Die Meistersinger von Nurnberg

March 1, 2015 | Posted by Peter Jakobsen | Classical Music, Opera, WAGNER | 0 Comments |

Stage Design by Helmut Jurgens, Munich 1949

(Richard Wagner) (Met, N.Y., Dec. 2014)

Whilst perhaps a German might find an opera of over 6 hours duration a droll concept, only Richard Wagner would turn that concept into reality.  Yet in mirific fashion, he succeeds with his most human and entertaining work, a wonderful mix of romance and comedy that does not equate, thanks god, to a ‘romantic comedy’.  From the Magisterial overture to the polyphonous redux of the Masters’ motto, we are enthralled and can even look past the score-settling with critics like Eduard Hanslick (the libretto originally had Beckmesser as ‘Hanslich’), with Jews such as Meyerbeer, with the traditionalists’ shock of the new, and closing rants extolling the purity of German art.  Wagner may have been verballed here: if der Führer had truly ‘honoured his German masters, humanity may have been stayed his disasters’.

Wagner suggested that the inspiration for Meistersinger came from viewing Titian’s Assumption of the Virgin (below) while on a visit to the Wesendoncks in Venice in 1861.  It has also been suggested that there are autobiographical elements in the form of Walther and Sachs.


TVC caught the high-definition film of the Metropolitan Opera’s December 2014 production featuring Annette Dasch as Eva, Michael Volle as Hans Sachs, Johan Botha as the Knight errant and Johannes Martin Kränzle as Beckmesser.  Beautifully if traditionally staged (the street in Nuremberg evokes the F. W. Wanderer painting of the Muse visiting Sachs in his cottage) and sung, particularly by Hans and his Falstaffian protégé, directed with a rare verve for filmed opera, as conducted by the legendary James Levine, the music was controlled yet joyous, with sufficient space and deference to the singers, none of whom had been versungen.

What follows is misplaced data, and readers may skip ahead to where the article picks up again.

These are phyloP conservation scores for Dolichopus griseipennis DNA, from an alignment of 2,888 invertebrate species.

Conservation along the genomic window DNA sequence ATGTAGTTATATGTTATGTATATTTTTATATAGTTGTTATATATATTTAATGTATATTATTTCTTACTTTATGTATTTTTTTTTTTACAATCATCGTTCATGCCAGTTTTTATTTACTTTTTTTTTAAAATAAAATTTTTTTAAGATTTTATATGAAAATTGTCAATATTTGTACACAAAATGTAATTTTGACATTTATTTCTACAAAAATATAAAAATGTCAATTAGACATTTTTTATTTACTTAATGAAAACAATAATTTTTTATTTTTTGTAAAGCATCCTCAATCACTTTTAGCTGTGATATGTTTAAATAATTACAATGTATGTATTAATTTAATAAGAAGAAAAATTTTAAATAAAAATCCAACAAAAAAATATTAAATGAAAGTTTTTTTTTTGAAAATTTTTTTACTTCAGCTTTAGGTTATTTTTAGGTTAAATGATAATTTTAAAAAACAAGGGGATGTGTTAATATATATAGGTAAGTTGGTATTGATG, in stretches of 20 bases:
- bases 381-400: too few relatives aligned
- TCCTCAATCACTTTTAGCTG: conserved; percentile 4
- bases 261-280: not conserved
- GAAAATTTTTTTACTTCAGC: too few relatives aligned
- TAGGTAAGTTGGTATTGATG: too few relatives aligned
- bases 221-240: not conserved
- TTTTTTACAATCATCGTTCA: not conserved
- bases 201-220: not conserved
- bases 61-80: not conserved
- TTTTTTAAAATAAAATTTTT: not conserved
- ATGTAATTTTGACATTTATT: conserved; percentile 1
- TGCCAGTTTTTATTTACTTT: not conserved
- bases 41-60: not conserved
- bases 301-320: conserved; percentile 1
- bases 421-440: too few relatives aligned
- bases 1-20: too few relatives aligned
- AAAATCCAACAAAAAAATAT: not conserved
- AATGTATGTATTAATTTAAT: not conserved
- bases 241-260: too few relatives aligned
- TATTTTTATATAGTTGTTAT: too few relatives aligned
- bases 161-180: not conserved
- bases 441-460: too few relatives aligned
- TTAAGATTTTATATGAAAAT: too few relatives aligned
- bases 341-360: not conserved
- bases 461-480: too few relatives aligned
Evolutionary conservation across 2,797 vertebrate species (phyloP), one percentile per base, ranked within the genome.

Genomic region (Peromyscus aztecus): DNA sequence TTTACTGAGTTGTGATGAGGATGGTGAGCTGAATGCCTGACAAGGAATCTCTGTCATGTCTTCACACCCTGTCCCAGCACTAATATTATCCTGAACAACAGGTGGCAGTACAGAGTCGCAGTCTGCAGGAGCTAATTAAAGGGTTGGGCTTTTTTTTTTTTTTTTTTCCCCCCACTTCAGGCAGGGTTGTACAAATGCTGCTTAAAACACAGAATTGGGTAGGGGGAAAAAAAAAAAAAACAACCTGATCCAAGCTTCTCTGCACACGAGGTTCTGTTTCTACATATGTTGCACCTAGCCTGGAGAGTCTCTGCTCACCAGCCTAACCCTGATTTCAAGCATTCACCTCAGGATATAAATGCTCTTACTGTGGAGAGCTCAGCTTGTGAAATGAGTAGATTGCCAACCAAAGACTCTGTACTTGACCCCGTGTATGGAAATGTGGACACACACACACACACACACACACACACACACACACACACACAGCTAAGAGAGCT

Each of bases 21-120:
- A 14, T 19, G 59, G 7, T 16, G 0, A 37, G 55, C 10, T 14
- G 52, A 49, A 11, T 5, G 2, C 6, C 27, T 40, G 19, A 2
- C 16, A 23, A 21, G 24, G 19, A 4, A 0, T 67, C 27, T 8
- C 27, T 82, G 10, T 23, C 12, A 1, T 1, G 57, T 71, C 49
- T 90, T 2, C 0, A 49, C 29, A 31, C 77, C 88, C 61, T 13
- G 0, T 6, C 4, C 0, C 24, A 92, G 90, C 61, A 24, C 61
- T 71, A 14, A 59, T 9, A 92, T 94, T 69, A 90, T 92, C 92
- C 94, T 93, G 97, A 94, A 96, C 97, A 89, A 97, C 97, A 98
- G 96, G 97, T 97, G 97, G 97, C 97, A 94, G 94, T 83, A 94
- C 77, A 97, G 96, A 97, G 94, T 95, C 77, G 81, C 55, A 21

Plagued with nasty back problems in recent years, Levine has the type of disposition that regards his need for a wheelchair atop the pit as a special piece of luck – it enables him to get through the vigorous endurance test of conducting Meistersinger in relative comfort. TVC had an uncrowded Palace Nova Cinema in Adelaide to view it and was sustained by the freedom to remove tie, shoes, and imbibe from the cinema’s unique “Epic-standard” wine glasses.  At the end, around one am, TVC’s slate was pretty much free of marks.

ho ho ho

ho ho ho



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